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Renee Lowrance Died In El Paso County Jail In Colorado Springs

Renee Lowrance Died In El Paso County Jail In Colorado Springs

Inmate Renee Lowrance, 44, Died From Suspected Fentanyl Overdose In Custody At The El Paso County Jail

COLORADO SPRINGS, COLORADO (September 27, 2023) - An inmate identified as Renee Lowrance has tragically died while in custody at the El Paso County Jail.

El Paso County Jail officials are saying that the incident took place around 5:00 p.m. on Friday. A deputy found Renee Lowrance unresponsive in her cell.

Life-saving measures were taken in order to help the woman. Those efforts were taken over by the American Medical Response (AMR) and the Colorado Springs Fire Department (CSFD).

Sadly, Renee Lowrance was later pronounced dead. Her death is believed to be the result of fentanyl intoxication. A 27-year-old woman has been charged in connection with the death.

A full investigation remains ongoing at this time.

Liability For El Paso County Jail Inmate Deaths

Drug overdoses remain one of the leading causes of in custody deaths across the United States. According to National Public Radio, “From 2001 to 2018, the number of people who have died of drug or alcohol intoxication in state prisons rose more than 600%, according to an analysis of newly-released data from the Bureau of Justice Statistics. In county jails, overdose deaths increased by more than 200%.” Fentanyl can be particularly dangerous and is responsible for a disproportionate number of inmate deaths. There are a number of signs that jail officials should look for that could indicate an opioid overdose.

  • Small, constricted pupils
  • Discolored skin
  • Slow, weak or shallow breathing
  • Losing consciousness
  • Limp body

All jails have a legal obligation to provide inmates with adequate care for their medical needs. Failing to give inmates adequate healthcare is a violation of the Eighth Amendment's prohibition against cruel and unusual punishment. Care must also be given in the event an inmate takes a deliberate course of action resulting in a drug overdose. There are policies and steps that correctional officers must follow if they suspect an inmate may be overdosing. For example, a combination of Narcan and CPR can help many inmates survive what might otherwise be a lethal overdose.

Consider, for example, the tragic death of Amy Lynn Cross. She was booked into a Weld County jail when her condition began to deteriorate. She exhibited signs of a drug overdose, but was not given any medical care for 7 hours even as her fingers turned blue due to a lack of oxygen. Jail officials said that they believed she was faking her symptoms. She later died due to methamphetamine toxicity. Her family is pursuing a civil claim against the county. There are several steps that should be taken after any in-custody death.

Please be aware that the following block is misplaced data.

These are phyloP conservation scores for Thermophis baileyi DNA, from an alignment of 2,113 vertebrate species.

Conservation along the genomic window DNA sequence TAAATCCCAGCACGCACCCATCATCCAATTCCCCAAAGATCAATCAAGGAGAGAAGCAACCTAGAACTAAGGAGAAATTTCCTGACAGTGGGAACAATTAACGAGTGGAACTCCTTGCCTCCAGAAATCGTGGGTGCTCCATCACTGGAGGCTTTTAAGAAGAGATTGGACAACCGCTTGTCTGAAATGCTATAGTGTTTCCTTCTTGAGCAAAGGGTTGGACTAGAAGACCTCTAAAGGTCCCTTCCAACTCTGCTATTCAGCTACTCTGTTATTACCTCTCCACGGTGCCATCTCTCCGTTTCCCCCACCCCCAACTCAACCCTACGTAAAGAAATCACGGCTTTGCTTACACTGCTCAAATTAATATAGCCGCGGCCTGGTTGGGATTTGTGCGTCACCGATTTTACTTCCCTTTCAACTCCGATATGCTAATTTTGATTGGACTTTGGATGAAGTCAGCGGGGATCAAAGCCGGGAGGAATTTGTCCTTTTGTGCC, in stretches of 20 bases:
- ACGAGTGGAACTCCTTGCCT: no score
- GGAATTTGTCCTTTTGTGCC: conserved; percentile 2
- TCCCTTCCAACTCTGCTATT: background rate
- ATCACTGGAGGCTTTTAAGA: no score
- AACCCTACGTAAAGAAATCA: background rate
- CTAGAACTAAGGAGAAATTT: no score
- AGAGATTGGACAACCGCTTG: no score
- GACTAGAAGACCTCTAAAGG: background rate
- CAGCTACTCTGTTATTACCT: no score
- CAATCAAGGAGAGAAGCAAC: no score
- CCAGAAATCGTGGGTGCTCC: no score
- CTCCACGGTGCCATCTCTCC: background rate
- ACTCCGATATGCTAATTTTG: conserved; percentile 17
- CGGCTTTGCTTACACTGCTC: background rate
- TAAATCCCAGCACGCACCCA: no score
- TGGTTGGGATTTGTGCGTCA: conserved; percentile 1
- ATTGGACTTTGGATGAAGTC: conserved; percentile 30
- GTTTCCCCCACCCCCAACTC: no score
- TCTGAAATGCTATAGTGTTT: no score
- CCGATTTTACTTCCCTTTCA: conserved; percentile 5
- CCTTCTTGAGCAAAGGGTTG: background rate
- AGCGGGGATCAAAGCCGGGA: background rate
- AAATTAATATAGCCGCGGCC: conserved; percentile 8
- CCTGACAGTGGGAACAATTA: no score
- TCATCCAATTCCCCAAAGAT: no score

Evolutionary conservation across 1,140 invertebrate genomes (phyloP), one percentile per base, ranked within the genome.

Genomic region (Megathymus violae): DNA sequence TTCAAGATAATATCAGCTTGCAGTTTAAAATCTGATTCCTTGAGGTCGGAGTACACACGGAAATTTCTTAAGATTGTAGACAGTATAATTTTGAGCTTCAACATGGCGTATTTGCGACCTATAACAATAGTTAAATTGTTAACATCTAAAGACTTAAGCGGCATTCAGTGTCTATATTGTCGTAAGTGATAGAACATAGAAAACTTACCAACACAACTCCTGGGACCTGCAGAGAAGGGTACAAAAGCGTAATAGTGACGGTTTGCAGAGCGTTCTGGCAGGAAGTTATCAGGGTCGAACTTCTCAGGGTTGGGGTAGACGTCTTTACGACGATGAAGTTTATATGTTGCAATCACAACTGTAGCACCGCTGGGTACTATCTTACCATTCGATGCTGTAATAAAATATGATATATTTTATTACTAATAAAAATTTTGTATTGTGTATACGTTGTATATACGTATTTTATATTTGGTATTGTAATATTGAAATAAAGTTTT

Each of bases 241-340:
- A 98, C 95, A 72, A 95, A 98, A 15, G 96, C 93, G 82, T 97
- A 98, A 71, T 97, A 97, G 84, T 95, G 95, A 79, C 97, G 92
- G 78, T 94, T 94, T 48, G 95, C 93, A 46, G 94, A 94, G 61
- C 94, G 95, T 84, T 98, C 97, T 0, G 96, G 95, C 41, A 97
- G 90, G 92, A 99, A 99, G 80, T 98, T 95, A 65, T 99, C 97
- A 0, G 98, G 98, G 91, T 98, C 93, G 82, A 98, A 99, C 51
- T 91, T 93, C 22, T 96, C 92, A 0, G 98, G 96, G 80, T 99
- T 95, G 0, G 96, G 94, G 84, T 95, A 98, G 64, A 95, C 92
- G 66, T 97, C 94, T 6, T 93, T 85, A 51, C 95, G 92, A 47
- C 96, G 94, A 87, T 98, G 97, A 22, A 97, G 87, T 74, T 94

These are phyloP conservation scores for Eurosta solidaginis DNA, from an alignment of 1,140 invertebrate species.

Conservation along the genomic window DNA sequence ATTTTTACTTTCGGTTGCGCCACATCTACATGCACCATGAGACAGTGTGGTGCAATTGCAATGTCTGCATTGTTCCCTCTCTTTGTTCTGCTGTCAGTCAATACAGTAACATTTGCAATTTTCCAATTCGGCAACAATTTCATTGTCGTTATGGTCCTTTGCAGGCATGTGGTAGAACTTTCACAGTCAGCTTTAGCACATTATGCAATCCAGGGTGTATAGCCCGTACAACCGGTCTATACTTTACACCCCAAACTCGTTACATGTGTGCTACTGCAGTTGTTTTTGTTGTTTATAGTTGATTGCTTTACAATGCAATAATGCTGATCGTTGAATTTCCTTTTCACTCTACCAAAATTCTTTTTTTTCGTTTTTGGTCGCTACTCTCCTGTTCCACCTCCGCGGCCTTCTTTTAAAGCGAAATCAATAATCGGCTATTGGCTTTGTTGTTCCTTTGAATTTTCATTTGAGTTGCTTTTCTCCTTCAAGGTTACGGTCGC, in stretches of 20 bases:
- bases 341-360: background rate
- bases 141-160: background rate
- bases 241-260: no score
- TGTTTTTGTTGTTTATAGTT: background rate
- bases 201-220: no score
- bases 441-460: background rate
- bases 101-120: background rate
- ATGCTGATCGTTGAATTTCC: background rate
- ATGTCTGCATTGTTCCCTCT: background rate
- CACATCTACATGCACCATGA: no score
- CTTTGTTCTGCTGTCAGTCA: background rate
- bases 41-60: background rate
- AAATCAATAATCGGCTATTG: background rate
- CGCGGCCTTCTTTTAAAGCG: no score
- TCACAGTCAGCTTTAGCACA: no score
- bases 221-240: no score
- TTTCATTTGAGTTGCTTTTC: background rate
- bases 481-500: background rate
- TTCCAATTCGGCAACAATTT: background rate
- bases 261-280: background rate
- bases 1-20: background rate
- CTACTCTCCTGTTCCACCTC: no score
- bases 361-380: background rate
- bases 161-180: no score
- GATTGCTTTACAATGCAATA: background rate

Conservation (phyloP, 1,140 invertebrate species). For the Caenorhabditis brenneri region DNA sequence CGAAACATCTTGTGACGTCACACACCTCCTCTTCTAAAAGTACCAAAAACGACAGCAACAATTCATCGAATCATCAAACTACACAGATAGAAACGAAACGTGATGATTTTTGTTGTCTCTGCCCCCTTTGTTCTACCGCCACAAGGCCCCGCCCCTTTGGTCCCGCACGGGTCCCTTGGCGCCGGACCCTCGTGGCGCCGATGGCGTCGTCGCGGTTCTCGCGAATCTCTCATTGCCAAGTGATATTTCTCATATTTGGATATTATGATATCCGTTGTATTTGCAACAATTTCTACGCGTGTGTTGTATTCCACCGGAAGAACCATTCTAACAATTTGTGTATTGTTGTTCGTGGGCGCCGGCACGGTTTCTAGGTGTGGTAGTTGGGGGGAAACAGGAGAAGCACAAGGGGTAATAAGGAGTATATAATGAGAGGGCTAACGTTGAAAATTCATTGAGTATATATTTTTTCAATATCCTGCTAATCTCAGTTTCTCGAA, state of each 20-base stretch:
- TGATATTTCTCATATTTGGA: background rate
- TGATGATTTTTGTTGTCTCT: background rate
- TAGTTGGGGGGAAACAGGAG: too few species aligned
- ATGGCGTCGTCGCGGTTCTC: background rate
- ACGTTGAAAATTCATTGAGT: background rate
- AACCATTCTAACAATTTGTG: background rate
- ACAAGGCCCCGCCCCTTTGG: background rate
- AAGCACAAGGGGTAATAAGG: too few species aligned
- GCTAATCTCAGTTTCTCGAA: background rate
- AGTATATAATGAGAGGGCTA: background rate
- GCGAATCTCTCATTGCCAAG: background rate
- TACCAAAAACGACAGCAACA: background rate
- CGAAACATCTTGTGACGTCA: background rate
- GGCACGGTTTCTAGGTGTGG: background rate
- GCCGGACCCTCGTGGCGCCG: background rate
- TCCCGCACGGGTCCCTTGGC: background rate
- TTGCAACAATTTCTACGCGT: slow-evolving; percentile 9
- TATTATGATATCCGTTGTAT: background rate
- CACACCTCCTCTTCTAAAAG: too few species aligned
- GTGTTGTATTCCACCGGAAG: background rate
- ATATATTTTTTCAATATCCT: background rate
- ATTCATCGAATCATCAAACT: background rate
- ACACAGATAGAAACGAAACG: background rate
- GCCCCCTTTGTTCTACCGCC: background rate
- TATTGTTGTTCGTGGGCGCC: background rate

• Eye witnesses should be interviewed.
  • Medical records should be preserved.
  • An independent autopsy may need to be performed.
  • Surveillance footage should be sought.
  • An experienced civil rights attorney should be contacted.

Losing someone while they are incarcerated can be particularly painful and traumatic. This grief is often compounded by the fact that jails are rarely transparent about the causes of in-custody deaths. A large number of jail deaths that take place each year are preventable and due to medical neglect. The family of any person that died in-custody may be able to seek some measure of justice and accountability through a constitutional claim.

Investigating El Paso County Jail Inmate Deaths

We at Scott H. Palmer, P.C. extend our deepest condolences to the family of Renee Lowrance. Any person that may have more information about what happened should reach out to investigators. This death was the result of so many different failures. It is our sincere hope that measures are put in place to prevent other tragedies like this.

Do you need more information about an El Paso County Jail inmate death? Our team of civil rights advocates are here to help in any way that we can. We care deeply that inmates and their families are aware of their rights and that those rights are being protected. Whether you just have legal questions or need a free, independent investigation into any incident we are here for you. You can reach out to us anytime at 214-987-4100.